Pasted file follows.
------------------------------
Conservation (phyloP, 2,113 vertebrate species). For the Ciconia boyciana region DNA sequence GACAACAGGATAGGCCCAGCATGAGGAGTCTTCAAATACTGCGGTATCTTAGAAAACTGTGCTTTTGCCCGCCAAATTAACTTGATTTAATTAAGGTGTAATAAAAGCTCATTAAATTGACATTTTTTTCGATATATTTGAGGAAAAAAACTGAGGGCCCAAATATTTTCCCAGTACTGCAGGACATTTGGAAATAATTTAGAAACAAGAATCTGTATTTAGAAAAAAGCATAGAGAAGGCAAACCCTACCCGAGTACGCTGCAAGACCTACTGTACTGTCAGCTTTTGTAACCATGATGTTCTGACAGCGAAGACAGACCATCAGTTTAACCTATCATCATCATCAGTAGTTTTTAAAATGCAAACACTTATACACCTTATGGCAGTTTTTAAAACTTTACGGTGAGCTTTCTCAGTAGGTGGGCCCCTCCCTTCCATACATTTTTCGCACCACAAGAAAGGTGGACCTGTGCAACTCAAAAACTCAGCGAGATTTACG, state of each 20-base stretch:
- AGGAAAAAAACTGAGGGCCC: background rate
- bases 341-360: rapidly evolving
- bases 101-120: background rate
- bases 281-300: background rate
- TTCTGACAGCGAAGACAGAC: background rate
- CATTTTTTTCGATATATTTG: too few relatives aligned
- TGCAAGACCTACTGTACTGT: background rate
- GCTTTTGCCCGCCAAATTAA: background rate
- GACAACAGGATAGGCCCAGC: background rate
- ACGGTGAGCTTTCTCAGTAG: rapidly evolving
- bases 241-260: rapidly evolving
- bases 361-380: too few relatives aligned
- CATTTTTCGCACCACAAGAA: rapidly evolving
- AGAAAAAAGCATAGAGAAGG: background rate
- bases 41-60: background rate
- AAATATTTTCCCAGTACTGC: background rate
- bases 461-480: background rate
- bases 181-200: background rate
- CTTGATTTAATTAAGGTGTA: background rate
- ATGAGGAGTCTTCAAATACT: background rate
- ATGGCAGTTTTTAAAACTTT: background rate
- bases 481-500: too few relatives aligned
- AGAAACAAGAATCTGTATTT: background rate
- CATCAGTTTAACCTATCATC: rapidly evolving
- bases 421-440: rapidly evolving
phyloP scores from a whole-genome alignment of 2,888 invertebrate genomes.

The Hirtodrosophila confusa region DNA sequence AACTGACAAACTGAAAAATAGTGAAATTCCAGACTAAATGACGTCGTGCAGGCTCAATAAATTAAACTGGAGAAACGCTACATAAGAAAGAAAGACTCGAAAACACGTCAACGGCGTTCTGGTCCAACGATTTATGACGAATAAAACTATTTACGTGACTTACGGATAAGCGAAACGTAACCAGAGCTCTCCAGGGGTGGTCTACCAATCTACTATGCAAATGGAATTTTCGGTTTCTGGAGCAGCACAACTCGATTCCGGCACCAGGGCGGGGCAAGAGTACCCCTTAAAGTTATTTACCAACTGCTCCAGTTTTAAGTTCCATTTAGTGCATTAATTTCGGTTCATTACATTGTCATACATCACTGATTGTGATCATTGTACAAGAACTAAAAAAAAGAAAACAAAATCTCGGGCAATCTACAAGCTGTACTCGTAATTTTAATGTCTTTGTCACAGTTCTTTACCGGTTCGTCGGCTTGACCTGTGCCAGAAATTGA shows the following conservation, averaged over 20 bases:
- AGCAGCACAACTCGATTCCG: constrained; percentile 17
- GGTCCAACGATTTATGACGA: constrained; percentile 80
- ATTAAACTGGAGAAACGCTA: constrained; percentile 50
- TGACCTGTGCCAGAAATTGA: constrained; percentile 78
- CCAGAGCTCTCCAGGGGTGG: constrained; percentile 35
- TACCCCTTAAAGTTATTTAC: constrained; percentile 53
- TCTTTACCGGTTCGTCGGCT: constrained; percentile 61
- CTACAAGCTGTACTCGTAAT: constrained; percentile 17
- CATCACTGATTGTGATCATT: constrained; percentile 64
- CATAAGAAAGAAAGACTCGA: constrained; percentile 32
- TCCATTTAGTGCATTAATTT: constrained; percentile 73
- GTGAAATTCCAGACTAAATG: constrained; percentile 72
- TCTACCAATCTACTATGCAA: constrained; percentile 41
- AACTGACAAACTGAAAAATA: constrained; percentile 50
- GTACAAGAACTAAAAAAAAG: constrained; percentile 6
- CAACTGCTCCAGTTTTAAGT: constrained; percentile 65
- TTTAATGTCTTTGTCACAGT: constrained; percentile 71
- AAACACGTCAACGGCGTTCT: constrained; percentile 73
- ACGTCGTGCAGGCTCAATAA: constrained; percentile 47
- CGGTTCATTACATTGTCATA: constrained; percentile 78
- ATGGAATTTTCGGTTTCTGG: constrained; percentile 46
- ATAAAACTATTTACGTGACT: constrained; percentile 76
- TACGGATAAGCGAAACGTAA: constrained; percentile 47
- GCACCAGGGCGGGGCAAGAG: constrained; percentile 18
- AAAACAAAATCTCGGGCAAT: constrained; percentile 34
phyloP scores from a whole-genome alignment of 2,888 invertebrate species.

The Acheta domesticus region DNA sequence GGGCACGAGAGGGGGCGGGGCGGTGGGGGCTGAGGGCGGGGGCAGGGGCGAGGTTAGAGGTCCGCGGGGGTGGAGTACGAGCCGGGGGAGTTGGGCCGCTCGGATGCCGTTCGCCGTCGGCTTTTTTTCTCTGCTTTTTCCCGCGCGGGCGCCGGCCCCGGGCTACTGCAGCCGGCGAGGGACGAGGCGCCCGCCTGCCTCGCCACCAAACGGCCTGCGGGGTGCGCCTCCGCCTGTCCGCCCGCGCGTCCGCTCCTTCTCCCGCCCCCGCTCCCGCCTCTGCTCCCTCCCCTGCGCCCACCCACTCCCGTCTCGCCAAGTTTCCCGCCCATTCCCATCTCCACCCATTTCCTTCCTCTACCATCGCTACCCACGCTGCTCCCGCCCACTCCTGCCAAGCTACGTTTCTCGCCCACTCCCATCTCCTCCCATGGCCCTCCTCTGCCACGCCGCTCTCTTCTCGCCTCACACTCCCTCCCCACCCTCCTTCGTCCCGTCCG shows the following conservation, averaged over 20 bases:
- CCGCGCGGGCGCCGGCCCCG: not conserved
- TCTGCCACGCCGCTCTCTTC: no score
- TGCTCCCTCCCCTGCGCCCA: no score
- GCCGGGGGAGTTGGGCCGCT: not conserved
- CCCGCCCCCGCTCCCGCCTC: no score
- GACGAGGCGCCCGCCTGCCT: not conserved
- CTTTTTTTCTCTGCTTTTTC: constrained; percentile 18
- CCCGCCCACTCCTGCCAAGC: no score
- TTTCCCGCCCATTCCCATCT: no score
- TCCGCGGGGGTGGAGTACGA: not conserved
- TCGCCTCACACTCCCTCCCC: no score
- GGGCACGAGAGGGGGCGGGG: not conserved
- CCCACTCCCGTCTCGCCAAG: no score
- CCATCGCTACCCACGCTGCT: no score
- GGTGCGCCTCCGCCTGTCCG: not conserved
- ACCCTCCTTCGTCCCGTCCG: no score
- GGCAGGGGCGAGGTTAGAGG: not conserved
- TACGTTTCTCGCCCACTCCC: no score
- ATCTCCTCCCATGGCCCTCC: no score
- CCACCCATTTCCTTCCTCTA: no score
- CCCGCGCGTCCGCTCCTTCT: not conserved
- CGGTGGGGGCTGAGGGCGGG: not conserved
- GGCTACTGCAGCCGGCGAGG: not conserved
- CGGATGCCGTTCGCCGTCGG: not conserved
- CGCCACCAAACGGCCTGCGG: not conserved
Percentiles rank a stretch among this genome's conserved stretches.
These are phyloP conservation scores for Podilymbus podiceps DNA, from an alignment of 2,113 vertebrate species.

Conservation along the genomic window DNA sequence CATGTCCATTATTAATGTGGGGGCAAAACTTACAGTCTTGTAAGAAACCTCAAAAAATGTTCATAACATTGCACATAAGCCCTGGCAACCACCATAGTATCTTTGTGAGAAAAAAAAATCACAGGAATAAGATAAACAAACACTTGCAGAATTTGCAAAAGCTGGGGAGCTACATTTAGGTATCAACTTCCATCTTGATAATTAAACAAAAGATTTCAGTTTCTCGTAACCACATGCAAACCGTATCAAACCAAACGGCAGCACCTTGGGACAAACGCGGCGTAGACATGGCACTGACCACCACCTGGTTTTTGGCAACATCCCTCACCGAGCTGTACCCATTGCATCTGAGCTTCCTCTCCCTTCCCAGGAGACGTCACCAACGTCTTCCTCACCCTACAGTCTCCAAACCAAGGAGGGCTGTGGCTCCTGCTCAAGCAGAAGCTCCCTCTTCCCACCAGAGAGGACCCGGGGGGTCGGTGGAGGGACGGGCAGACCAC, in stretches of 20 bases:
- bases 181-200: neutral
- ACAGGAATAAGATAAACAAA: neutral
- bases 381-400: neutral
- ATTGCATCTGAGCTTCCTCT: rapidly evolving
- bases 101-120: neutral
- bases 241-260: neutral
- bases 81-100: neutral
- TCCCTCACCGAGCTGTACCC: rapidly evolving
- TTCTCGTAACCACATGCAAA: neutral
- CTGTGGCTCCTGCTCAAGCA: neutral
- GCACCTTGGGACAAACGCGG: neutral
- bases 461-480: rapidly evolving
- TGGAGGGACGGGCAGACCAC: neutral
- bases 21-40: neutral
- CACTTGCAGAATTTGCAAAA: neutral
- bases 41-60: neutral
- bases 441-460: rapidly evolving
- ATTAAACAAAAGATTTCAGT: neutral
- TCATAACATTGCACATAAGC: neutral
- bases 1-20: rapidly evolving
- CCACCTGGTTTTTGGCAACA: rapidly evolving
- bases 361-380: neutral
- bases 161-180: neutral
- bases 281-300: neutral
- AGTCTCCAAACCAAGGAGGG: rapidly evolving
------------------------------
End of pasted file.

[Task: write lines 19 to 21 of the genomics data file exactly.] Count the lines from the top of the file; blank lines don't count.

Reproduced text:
- bases 181-200: background rate
- CTTGATTTAATTAAGGTGTA: background rate
- ATGAGGAGTCTTCAAATACT: background rate